To Hell And Back
He's traveled through time for school projects, seen life without the illusion of the Matrix and saved entire busloads of people from a madman. For his next challenge, Keanu Reeves will play a supernatural detective who's actually been to hell and back. In "Constantine," based on the comic book "Hellblazer," Reeves' titular character teams up with a police officer to investigate her sister's suicide. Along the way, she gets to see the world of angels and demons that normally only Constantine is privy to. "TRL" co-host Damien caught up with Keanu on the set in Los Angeles.
Damien: What's the movie like? What's the plot of "Constantine"? It's based on a comic book, right?
Keanu Reeves: Yeah, it's inspired by "Hellblazer," and let's see ... I play a character named John Constantine, a man — an exorcist — condemned to hell for the life he took.
Damien: That's not good.
Keanu: Yeah. His own life, by the way. Condemned to hell for that, and he's trying to find a way to get back into heaven, so he's doing that by kind of casting out demons and trying to find a kind of redemption. On his way with doing that he uncovers a plot for certain forces that are trying to make a hell on earth, and there's only one man who stands in its way.
Damien: Who is that man?
Keanu: John Constantine.
Damien: That's right.
Keanu: And in that search, he comes up against ... he kind of has to make the ultimate sacrifice, which is something that goes quite against his nature. This piece has a certain kind of hardboiled aspect to it, there's a lot of horror to it, mystery, and it's quite genre-bending and blending, which has been really cool.
Damien: We just talked with Shia LaBeouf. How was it working with him? Is he a good kid? He's got great stuff to say about you.
Keanu: He's absolutely fantastic. He's got a lovely spirit, and he's a really talented actor, and it's been fun to throw down with him.
Damien: What's his role in the movie?
Keanu: Constantine calls him his "very appreciated apprentice," a kind of acolyte of sorts, and he gets involved in this whole ... he's kind of trying to live and learn with Constantine. He wants to kind of enter the world that Constantine lives in, but as we know, knowledge comes with a price.
Damien: Let's talk about the director, because I've heard that he is just ... I mean, Shia was singing his praises.
Keanu: Yeah, he's absolutely fantastic. Francis Lawrence is "the real deal," as they say. His eye is great, his instinct with a story, the way that he watches scenes, the way that he works with actors, very collaborative, at the same time knows what he wants and can communicate that. Not only with the actors, but the people on the crew, and all the other artisans involved. ... For me, it's been one of the best experiences I've had making a picture, just really collaborative, and seems to draw out some of the best work, which is great too.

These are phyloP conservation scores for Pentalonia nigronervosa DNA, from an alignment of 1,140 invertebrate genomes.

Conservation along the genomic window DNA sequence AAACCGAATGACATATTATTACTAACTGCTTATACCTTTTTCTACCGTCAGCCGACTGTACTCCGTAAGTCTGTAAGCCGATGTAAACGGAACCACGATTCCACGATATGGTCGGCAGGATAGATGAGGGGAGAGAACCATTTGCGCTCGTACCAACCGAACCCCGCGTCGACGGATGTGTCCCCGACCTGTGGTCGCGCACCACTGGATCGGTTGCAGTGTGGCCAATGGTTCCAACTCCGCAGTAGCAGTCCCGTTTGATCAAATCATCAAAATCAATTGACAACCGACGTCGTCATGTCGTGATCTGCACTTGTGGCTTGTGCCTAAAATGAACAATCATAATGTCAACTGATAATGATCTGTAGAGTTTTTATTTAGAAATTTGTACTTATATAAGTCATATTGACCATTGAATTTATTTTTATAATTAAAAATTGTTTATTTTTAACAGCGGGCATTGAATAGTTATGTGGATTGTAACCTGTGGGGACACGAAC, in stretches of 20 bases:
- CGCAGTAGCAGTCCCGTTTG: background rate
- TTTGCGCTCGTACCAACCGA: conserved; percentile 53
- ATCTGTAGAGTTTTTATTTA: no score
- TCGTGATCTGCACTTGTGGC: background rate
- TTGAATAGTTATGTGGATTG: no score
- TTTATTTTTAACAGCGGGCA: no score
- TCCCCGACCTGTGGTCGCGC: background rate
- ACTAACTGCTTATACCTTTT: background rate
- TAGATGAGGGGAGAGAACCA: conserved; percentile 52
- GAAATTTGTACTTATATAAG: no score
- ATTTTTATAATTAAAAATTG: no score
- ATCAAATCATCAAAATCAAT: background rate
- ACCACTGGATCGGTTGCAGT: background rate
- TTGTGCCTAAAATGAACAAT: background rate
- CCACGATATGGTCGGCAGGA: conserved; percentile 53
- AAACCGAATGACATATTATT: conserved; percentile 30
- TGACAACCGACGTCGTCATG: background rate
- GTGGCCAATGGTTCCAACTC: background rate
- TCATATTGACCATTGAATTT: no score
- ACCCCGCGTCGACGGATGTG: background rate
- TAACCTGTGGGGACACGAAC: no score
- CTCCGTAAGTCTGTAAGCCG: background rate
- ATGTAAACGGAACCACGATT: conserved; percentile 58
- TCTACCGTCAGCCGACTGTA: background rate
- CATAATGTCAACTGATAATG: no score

Damien: What kind of stuff did you learn from him as a director?
Keanu: What I got to do, which was great, was early on in the process, there was a real openness to collaboration with the script, and with the ideas, and with what we thought we were going to try to do, and what that translated to on the set was ... he's got a really great and fresh-feeling sense of cinema, so I might kind of come up with an idea, and he would say, "OK." ... Sometimes he'd have some angles, and I'd ask, "What's this telling? What's this story we're telling?" and he was really great at communicating what he was doing, and so in terms of learning, it was more about just experiencing some of the best things that can happen in the creative act of making a film and telling a story, just, like, what do you think? And what do I think? And how do we go about it? How do we get this story out? How do we tell this story? And working with him has been really, for me, personally satisfying. And the cast that he assembled, his taste is really great. And he's got a real kind of earthy intellectual aspect to him, he's very thoughtful, and at the same time he's got a real kind of emotional connection to his thought, which is a cool combination in terms of telling stories.